Ye Must Be Born Again

"Jesus answered and said unto him, Verily, verily, I say unto thee, Except a man be born again, he cannot see the kingdom of God" (John 3:3).

Rousing from slumber at about 6 am, I found Amy sitting up in her bed. She said "I’m having contractions." "How frequently?" I asked. "Every 5 minutes since 5 am." A tinge of panic surged up my spine as I stuttered, "I thought the mid-wife said just yesterday that the baby is not engaged yet and that it would be at least a week more!" Dr Tow had said that it would be sooner than later, and he had even offered to examine Amy the next day just to be sure that she can go through a natural delivery despite having a caesarean when she delivered Jonathan. But it was too late to have the examination now.

We got our bags ready, roused Jonathan enough to tell him that we are going to the hospital and to solemnly charge him to obey Elder and Mrs Khoo. Presently, Eld Khoo prayed with us, and then we were off into the dark, cold, morning—heading for the hospital.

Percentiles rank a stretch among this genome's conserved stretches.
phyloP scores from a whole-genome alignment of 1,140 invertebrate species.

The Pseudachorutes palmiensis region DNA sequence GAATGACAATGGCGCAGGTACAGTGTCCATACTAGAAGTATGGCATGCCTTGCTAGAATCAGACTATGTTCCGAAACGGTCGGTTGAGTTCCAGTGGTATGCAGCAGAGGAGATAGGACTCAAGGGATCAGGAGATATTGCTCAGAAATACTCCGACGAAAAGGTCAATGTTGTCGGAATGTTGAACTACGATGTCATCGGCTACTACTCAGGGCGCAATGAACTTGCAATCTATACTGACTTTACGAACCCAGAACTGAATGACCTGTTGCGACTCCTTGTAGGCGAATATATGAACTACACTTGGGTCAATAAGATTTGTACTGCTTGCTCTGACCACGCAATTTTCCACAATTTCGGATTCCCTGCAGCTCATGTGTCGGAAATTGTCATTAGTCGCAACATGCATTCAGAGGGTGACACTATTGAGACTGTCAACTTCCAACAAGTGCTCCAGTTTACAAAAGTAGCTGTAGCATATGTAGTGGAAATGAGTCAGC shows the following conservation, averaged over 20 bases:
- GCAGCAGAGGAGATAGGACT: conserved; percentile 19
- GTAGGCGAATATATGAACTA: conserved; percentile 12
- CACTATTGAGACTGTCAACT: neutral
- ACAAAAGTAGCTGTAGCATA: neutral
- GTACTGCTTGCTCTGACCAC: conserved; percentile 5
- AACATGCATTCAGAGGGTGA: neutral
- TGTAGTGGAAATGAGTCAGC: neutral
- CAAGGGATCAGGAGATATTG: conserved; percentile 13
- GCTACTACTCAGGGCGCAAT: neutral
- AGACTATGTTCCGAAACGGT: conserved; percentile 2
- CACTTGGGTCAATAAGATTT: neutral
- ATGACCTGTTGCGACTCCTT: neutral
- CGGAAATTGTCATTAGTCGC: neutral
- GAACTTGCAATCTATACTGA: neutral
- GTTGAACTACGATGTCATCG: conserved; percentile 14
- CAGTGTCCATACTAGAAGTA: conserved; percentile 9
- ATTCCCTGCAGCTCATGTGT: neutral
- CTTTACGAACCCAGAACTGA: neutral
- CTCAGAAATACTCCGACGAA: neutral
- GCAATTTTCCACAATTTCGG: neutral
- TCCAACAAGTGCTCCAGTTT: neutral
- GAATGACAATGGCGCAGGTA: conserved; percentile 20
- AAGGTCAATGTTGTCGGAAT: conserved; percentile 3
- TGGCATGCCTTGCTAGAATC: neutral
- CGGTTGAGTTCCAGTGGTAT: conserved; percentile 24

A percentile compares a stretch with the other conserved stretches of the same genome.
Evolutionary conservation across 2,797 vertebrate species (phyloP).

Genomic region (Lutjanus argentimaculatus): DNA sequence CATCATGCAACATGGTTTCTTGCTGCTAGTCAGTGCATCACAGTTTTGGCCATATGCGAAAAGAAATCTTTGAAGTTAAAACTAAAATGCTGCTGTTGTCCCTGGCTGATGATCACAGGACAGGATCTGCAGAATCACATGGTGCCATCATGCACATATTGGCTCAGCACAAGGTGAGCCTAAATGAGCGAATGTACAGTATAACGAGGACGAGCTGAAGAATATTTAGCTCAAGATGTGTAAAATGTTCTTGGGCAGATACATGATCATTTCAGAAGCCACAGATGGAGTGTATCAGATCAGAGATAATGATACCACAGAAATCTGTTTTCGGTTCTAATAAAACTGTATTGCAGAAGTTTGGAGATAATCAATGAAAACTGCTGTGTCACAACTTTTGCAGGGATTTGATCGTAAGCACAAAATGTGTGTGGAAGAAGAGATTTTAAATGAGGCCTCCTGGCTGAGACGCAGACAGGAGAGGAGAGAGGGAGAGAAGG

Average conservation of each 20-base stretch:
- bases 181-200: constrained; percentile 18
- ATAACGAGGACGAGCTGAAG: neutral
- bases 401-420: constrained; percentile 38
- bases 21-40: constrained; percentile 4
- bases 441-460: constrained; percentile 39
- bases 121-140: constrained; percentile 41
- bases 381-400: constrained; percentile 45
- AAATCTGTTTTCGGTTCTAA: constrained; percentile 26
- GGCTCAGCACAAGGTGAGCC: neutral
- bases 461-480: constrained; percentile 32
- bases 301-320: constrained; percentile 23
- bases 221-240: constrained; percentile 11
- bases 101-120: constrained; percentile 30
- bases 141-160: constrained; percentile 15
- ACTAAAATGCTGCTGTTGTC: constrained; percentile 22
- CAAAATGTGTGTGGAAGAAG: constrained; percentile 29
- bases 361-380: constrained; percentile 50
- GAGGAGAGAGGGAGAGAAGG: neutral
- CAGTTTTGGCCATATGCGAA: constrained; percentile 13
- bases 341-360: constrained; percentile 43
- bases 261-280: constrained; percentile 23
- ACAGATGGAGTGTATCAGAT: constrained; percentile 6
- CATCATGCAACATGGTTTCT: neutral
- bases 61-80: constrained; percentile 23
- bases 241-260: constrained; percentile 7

All the beds were occupied, so we had to wait. It was a long, disconcerting 2 hours’ wait. In between the contractions, a scream from a room up the corridor or an agonising sob from another room could be heard.

Soon, Amy was admitted. She was immediately strapped up to a machine to monitor baby’s heart beat and the rate and intensity of contraction. She would remain strapped for most of the next 20 hours or so. As the day wore on, the pain became more and more unbearable. The Entonox wisps and, towards the end, Epidural did not remove the pain completely. Not knowing how to comfort my wife, I reminded her that birth pangs are a consequence of the Fall. That did not help her very much! But at least we had an interesting discussion on whether pain existed before the fall and whether child birth would be without pain at all had the Fall not have occurred.

What relief, praise and thanksgiving filled our hearts when Joel finally emerged more than 20 hours after the contractions begun. The mid-wife later revealed to us that of all the mothers who were admitted around the time, my wife was the only one expected to have an emergency caesarean, but she turned out to be the only one who delivered naturally. We thank God for the experience—draining though it might have been.